There are tens of thousands of genes in the human genome: minuscule twists of DNA and RNA that combine to express all of the traits and characteristics that make each of us unique. Each gene is given a name and alphanumeric code, known as a symbol, which scientists use to coordinate research. But over the past year or so, some 27 human genes have been renamed, all because Microsoft Excel kept misreading their symbols as dates.
The problem isn’t as unexpected as it first sounds. Excel is a behemoth in the spreadsheet world and is regularly used by scientists to track their work and even conduct clinical trials. But its default settings were designed with more mundane applications in mind, so when a user inputs a gene’s alphanumeric symbol into a spreadsheet, like MARCH1 — short for “Membrane Associated Ring-CH-Type Finger 1” — Excel converts that into a date: 1-Mar.
This is extremely frustrating, even dangerous, corrupting data that scientists have to sort through by hand to restore. It’s also surprisingly widespread and affects even peer-reviewed scientific work. One study from 2016 examined genetic data shared alongside 3,597 published papers and found that roughly one-fifth had been affected by Excel errors.
“It’s really, really annoying,” Dezső Módos, a systems biologist at the Quadram Institute in the UK, told The Verge. Módos, whose job involves analyzing freshly sequenced genetic data, says Excel errors happen all the time, simply because the software is often the first thing to hand when scientists process numerical data. “It’s a widespread tool and if you are a bit computationally illiterate you will use it,” he says. “During my PhD studies I did as well!”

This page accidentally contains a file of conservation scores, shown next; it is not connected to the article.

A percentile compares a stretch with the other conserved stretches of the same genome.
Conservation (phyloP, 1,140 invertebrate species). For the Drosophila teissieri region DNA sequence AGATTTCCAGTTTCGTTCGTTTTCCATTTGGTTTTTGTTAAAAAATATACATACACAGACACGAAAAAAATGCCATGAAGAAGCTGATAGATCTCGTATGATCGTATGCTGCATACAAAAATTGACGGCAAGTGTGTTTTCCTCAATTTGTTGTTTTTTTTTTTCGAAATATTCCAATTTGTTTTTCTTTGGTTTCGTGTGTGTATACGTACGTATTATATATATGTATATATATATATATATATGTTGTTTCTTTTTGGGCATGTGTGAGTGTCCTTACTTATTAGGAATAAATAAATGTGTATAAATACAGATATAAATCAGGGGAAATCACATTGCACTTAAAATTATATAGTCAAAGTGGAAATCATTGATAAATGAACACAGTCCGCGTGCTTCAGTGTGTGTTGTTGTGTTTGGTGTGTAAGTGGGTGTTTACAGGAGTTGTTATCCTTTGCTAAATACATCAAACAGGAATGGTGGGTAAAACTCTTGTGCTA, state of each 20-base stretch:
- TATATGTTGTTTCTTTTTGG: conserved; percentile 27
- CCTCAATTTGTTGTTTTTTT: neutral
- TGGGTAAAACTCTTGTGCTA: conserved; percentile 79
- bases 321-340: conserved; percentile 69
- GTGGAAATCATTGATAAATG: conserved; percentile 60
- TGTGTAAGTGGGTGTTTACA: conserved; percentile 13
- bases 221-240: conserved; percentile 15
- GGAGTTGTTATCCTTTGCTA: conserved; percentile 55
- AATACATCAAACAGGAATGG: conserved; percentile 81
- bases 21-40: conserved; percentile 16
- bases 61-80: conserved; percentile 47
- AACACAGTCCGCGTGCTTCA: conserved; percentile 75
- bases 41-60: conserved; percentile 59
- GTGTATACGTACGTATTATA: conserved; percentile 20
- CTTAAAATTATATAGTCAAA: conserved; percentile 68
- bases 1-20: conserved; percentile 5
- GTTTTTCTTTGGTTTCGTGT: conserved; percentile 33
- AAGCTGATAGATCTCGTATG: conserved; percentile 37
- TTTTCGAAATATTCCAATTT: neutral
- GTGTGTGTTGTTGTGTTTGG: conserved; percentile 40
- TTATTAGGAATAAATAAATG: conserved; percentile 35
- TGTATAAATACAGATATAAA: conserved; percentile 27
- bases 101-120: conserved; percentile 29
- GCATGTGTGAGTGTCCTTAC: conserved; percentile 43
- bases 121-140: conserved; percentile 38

There’s no easy fix, either. Excel doesn’t offer the option to turn off this auto-formatting, and the only way to avoid it is to change the data type for individual columns. Even then, a scientist might fix their data but export it as a CSV file without saving the formatting. Or, another scientist might load the data without the correct formatting, changing gene symbols back into dates. The end result is that while knowledgeable Excel users can avoid this problem, it’s easy for mistakes to be introduced.
Help has arrived, though, in the form of the scientific body in charge of standardizing the names of genes, the HUGO Gene Nomenclature Committee, or HGNC. This week, the HGNC published new guidelines for gene naming, including for “symbols that affect data handling and retrieval.” From now on, they say, human genes and the proteins they expressed will be named with one eye on Excel’s auto-formatting. That means the symbol MARCH1 has now become MARCHF1, while SEPT1 has become SEPTIN1, and so on. A record of old symbols and names will be stored by HGNC to avoid confusion in the future.
So far, the names of some 27 genes have been changed like this over the past year, Elspeth Bruford, the coordinator of HGNC, tells The Verge, but the guidelines themselves weren’t formally announced until this week. “We consulted the respective research communities to discuss the proposed updates, and we also notified researchers who had published on these genes specifically when the changes were being put into effect,” says Bruford.